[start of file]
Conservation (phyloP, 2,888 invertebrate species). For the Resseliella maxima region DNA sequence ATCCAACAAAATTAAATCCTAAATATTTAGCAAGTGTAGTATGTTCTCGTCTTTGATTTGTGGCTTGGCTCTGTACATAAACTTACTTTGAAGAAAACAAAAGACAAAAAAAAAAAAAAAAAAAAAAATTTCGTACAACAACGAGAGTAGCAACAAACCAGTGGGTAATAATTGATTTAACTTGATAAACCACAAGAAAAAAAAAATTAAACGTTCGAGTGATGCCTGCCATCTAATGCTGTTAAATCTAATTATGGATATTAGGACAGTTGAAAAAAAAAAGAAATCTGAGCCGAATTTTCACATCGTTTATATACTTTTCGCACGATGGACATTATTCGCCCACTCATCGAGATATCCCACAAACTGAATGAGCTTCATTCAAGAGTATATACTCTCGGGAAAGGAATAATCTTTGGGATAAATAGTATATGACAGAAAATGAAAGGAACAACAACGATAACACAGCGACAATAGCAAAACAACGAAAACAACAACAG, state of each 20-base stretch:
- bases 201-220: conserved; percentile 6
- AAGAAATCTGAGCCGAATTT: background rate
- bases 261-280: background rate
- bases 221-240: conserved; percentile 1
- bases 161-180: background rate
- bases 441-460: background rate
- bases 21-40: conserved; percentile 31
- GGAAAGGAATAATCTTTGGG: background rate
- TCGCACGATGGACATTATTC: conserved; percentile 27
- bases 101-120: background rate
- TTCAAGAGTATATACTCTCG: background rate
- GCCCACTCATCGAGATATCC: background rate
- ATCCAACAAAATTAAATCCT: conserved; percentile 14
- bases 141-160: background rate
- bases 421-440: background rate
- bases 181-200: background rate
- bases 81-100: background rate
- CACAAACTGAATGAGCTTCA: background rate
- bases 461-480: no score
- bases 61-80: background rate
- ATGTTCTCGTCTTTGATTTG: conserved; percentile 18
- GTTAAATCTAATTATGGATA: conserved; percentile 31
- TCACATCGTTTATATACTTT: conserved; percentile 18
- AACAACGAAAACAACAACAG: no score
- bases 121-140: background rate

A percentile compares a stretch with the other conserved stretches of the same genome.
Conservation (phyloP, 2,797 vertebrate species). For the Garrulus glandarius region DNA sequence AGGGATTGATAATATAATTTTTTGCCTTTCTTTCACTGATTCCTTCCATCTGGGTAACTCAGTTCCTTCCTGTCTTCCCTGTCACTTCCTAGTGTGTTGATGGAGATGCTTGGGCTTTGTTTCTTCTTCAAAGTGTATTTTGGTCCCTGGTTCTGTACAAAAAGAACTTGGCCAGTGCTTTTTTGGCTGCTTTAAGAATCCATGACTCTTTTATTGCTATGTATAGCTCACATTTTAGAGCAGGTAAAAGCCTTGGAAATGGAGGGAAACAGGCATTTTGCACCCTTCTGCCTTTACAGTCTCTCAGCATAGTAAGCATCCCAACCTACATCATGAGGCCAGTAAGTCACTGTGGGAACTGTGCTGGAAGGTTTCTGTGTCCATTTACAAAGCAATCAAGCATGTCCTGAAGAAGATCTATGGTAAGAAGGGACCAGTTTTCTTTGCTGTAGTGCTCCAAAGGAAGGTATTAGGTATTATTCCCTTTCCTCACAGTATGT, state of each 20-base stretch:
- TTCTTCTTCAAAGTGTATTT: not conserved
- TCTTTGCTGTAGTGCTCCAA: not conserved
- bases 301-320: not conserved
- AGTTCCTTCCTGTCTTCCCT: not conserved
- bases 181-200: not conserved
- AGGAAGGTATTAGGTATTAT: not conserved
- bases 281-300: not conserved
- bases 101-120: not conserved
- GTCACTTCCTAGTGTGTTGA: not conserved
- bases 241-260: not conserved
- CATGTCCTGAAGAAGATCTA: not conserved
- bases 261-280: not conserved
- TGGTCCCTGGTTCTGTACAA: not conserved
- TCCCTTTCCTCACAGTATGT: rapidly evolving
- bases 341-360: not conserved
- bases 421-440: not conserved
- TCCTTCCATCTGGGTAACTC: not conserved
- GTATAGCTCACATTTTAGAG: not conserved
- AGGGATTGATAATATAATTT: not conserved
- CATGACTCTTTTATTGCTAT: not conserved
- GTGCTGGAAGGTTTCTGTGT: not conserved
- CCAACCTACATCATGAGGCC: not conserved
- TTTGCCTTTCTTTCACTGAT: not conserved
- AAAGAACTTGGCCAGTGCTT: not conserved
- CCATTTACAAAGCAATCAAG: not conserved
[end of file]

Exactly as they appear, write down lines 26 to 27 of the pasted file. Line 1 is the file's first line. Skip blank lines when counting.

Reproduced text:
- bases 121-140: background rate

A percentile compares a stretch with the other conserved stretches of the same genome.